Our final IES trip brought us to Bologna. The entire three-day trip was cloudy, rainy, and cold: typical Italian November days for an awesome trip.
We may have frozen a bit the first day, during a city walking tour, but we saw the best parts of Bologna: the main square, ancient churches, the University, the cathedral. My favorite room at the University of Bologna was originally used for educational human dissections. The walls were decorated with wood-carved sculptures of famous scientists, such as the man who completed the first face transplant on a man missing his nose. The professors’ dais was topped with amazingly intricate figures of human musculature. Though the room had to be reconstructed from salvaged parts after a WWII bombing, the center dissection table, of thick Italian marble, is the original used to display cadavers during classes. Our tour ended with a walk through the Bologna cathedral. In general, it didn’t seem especially unique in terms of architecture or art – until we were told the cathedral is under constant military watch due to threats. Why? One of the church’s family side chapels has a renaissance frescoes depicting hell – with Muhammad in the center, whom should never be depicted according to religious law. Certainly one of the most disturbing artworks we’ve seen so far.
Our second Bolognese day was a whirlwind of tours. First: a Parmesan-reggiano factory. The overwhelming odor of aging dairy was a bit painful, but a final cheese tasting was a treat. We then visited a family who has been producing balsamic for generations. High up in their attic are barrels and barrels of vinegar: each is carefully watched and timed to create specialized types of balsamic. Their longest aged balsamic was thick and sweet, something to be served on ice cream and cheese. Our last stop was the Ferrari factory showroom: all things Ferrari, including spins in a sport car.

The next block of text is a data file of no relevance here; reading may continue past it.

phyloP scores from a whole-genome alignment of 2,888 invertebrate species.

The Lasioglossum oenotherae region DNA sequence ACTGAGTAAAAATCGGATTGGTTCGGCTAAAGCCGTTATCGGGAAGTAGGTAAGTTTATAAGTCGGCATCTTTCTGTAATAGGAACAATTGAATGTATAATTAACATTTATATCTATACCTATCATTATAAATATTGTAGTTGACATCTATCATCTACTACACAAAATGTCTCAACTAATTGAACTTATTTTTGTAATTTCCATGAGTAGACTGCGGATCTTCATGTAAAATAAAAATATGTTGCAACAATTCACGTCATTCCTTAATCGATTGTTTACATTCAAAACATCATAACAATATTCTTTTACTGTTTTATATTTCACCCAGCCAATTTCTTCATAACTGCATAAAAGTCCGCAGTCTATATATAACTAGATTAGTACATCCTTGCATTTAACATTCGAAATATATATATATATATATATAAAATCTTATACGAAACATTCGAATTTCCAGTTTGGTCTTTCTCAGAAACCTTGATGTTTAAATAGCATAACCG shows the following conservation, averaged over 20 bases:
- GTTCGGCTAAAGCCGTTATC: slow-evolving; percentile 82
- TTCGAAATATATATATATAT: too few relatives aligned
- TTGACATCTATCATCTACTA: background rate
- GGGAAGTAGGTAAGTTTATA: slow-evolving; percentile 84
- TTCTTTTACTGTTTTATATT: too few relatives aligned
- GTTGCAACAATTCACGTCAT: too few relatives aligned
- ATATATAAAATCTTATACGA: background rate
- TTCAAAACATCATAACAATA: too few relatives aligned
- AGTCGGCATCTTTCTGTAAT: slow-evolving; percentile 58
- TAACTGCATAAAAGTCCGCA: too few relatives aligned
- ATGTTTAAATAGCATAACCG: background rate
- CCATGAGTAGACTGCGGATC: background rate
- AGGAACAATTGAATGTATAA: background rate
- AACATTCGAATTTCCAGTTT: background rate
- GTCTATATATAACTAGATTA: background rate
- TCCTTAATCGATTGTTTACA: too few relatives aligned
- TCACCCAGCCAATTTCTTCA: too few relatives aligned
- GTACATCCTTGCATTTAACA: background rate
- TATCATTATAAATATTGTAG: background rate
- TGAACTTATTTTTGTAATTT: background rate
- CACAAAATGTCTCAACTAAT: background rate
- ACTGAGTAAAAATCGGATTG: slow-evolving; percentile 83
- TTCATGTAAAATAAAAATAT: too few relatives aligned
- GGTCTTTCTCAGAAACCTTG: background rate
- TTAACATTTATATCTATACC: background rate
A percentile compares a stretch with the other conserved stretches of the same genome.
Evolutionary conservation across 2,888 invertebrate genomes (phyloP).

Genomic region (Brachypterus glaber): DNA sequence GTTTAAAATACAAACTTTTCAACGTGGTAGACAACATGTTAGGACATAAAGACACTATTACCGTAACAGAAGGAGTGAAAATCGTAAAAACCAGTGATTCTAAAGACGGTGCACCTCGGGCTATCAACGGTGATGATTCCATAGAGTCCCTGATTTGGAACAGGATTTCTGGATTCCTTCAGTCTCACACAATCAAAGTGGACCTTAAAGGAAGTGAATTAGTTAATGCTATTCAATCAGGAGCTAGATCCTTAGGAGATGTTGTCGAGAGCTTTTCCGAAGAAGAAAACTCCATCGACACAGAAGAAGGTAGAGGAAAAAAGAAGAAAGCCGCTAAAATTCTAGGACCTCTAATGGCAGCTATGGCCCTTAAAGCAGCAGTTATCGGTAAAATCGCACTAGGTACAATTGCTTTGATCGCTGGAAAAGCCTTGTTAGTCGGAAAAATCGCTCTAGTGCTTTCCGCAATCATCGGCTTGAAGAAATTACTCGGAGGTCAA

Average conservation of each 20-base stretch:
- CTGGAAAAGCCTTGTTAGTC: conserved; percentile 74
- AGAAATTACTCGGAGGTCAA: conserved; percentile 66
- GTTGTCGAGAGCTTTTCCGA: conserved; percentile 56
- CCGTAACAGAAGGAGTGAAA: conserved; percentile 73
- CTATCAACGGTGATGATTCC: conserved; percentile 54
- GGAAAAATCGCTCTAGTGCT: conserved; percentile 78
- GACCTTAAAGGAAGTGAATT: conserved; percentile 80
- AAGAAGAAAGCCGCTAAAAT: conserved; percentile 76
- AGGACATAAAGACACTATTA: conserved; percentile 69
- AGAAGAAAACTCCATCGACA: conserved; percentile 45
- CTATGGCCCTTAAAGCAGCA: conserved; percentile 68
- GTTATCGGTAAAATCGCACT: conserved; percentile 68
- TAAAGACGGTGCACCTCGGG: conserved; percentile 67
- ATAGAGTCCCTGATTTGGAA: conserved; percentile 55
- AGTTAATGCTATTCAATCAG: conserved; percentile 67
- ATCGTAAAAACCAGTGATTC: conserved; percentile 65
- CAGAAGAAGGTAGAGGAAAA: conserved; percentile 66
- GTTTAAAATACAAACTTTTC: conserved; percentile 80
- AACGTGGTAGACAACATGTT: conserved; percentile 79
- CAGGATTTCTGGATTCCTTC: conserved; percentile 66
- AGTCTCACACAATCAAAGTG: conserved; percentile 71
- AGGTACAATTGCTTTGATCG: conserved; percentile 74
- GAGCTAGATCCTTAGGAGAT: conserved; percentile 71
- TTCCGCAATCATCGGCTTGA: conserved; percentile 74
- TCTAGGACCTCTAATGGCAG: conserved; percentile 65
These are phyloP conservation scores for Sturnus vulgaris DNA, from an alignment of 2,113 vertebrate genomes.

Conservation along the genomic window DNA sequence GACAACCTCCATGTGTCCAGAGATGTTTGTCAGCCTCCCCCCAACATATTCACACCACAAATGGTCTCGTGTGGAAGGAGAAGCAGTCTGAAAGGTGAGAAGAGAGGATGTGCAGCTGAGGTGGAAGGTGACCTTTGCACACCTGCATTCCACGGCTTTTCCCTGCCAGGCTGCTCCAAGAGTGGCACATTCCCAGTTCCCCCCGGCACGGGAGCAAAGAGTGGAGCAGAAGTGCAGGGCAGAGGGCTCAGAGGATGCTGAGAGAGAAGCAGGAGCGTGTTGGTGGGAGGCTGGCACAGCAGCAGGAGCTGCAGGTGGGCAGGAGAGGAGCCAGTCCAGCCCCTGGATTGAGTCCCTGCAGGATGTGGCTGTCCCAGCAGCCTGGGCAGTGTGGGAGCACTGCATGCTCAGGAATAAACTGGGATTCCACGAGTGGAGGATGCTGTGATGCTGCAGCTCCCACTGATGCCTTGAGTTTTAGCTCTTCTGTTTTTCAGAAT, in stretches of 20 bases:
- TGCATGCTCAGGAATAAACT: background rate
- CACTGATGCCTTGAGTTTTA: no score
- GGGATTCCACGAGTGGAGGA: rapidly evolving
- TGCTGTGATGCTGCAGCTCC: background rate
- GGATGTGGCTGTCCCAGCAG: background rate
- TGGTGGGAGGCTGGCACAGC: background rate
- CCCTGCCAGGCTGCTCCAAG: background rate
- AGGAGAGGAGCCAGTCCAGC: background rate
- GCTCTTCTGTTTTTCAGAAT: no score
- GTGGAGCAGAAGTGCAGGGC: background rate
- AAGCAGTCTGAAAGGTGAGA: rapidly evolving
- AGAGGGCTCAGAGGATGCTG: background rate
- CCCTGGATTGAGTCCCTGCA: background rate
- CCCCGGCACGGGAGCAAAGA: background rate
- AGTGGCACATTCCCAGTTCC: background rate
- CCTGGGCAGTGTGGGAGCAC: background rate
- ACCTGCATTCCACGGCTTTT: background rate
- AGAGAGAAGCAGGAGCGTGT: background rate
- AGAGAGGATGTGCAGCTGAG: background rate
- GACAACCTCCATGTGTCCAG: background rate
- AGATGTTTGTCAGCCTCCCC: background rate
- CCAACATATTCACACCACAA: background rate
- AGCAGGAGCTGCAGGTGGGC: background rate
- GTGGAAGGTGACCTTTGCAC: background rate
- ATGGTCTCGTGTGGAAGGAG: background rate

Then we made pasta. The last day in bologna was spent stretching, slicing and sculpting basic dough into three types of Bolognese pasts. Tortellone, filled with cheese and herbs; tortellini, with cheese, meat and served in broth; and tagliatelle, tossed in olive oil and meat sauce. Sitting down to eat the pasta we’d prepared ended our trip on the best note: delicious.
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<div><span style="color: rgb(29, 29, 29); font-family: Arial, Verdana, sans-serif; font-size: 12px; line-height: normal; background-color: rgb(237, 237, 237);">Caeli Smith is a junior at Connecticut College and majors in English and Art with a minor in Italian and is part of an international studies program. She likes nothing more than heading out on a travel adventure - to sightsee, try new food, wander, and get a little bit lost.</span></div>